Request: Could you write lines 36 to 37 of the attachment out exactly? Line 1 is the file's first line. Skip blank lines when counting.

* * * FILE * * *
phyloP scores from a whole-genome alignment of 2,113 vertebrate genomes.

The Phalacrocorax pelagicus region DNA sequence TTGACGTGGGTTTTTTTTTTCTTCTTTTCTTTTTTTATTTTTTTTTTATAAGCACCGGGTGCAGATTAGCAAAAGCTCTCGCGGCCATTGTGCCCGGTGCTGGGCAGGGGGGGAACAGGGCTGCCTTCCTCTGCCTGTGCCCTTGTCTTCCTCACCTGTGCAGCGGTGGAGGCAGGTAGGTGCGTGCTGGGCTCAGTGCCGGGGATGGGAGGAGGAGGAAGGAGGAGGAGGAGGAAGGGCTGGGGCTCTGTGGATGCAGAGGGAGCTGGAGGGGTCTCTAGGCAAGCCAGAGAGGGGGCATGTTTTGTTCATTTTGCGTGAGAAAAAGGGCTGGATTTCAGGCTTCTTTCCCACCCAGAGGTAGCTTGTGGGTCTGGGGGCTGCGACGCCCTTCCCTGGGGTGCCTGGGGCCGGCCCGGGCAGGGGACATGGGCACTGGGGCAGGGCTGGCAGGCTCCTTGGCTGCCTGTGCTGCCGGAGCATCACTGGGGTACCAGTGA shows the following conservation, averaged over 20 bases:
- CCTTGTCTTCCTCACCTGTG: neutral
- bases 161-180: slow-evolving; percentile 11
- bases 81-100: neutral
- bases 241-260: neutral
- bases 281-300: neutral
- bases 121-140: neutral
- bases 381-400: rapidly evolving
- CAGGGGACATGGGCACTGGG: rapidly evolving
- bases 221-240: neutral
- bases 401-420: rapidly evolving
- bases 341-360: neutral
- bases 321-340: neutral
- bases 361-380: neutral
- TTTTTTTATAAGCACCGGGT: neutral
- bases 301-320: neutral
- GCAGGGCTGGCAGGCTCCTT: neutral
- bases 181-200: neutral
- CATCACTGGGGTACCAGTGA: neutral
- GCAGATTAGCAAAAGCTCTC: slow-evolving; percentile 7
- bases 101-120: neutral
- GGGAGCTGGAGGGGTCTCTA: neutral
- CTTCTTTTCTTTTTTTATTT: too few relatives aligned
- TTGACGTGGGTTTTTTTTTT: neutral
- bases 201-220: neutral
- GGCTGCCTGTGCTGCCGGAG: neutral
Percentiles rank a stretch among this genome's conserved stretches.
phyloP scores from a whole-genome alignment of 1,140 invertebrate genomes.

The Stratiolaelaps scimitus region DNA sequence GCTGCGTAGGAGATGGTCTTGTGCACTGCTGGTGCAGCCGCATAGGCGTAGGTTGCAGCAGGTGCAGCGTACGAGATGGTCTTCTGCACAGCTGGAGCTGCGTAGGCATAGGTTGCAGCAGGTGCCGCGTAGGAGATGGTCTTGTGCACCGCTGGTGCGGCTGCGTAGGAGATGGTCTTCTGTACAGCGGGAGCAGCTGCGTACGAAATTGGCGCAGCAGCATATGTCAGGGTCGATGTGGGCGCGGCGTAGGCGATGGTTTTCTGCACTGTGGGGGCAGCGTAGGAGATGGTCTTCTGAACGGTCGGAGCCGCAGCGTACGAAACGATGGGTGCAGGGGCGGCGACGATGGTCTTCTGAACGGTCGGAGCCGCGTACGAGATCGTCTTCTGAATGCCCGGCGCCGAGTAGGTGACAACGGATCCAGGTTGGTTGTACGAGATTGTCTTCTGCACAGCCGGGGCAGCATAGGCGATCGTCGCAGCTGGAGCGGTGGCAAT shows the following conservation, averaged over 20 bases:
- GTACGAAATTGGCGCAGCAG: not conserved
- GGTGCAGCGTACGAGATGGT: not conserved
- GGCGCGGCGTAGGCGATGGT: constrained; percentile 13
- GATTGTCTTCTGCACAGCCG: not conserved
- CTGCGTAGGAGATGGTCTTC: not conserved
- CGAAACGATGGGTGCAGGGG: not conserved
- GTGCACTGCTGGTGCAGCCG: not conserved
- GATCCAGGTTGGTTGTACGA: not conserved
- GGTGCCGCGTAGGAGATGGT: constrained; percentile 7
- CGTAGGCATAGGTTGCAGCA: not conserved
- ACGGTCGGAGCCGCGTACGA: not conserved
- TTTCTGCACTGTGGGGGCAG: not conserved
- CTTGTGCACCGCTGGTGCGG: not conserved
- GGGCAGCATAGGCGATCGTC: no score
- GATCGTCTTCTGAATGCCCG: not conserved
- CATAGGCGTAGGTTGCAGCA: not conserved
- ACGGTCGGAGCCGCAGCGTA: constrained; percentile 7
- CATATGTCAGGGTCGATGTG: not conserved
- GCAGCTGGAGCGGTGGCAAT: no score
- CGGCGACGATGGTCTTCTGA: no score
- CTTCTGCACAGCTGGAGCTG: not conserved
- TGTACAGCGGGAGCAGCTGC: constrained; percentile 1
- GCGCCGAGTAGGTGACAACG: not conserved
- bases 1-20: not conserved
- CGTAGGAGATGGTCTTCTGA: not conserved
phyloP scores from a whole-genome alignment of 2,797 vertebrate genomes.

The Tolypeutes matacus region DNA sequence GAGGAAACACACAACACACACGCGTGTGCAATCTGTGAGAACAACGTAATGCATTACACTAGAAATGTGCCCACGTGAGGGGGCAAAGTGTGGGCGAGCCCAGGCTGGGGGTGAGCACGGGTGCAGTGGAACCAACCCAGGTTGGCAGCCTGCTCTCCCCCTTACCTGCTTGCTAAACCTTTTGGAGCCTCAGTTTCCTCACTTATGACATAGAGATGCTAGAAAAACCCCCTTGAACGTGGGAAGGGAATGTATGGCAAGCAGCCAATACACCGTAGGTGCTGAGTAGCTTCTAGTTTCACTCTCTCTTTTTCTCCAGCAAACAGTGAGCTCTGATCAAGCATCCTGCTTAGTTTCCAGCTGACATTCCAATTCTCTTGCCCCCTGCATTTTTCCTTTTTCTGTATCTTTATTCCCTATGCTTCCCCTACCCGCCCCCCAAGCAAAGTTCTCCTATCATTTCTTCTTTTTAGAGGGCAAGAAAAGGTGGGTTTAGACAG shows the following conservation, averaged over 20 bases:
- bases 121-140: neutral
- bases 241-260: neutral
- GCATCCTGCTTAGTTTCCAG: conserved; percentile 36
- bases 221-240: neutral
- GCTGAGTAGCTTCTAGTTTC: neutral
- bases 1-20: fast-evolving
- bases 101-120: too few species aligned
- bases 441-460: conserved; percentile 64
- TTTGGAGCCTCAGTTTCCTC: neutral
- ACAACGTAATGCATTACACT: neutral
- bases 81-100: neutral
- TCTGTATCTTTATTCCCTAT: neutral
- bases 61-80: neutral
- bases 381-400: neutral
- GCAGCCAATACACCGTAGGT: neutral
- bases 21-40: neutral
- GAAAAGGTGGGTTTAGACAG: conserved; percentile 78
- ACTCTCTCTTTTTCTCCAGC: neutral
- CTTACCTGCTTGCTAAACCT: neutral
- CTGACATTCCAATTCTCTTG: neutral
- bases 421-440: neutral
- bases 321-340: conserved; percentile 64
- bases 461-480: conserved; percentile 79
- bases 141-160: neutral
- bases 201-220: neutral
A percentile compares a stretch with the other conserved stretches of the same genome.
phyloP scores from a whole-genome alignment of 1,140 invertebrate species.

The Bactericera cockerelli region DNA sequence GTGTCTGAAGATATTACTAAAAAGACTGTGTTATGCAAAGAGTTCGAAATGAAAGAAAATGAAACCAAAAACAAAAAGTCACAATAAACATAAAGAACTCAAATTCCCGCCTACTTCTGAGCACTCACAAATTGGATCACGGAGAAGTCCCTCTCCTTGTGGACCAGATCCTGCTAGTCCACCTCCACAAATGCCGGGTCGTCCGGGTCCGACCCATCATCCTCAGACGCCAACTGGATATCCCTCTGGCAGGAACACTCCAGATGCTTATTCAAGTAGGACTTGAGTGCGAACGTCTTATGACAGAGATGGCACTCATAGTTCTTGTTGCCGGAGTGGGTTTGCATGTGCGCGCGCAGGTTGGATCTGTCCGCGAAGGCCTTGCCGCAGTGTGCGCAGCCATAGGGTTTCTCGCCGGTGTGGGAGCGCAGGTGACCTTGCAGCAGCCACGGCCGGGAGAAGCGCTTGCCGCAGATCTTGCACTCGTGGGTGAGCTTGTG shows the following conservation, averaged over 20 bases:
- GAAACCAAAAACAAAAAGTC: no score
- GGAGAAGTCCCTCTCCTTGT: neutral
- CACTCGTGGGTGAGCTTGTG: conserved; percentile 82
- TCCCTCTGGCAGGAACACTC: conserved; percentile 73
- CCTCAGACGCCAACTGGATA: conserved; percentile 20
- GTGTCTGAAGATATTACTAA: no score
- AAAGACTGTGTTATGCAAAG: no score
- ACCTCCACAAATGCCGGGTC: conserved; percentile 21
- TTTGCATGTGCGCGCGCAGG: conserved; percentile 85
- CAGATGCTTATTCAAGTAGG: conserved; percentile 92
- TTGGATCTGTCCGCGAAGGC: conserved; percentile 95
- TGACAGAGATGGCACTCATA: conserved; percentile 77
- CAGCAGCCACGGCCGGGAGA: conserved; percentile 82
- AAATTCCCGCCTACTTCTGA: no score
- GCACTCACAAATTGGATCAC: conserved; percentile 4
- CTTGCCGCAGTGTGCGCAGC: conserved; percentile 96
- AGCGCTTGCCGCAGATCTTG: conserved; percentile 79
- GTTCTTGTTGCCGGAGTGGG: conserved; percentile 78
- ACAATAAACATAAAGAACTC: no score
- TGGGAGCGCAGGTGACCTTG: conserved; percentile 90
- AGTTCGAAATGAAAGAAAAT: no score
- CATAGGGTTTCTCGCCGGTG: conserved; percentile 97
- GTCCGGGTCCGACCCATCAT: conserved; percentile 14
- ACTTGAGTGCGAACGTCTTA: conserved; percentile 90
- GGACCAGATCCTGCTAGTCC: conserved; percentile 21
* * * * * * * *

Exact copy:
- CGAAACGATGGGTGCAGGGG: not conserved
- GTGCACTGCTGGTGCAGCCG: not conserved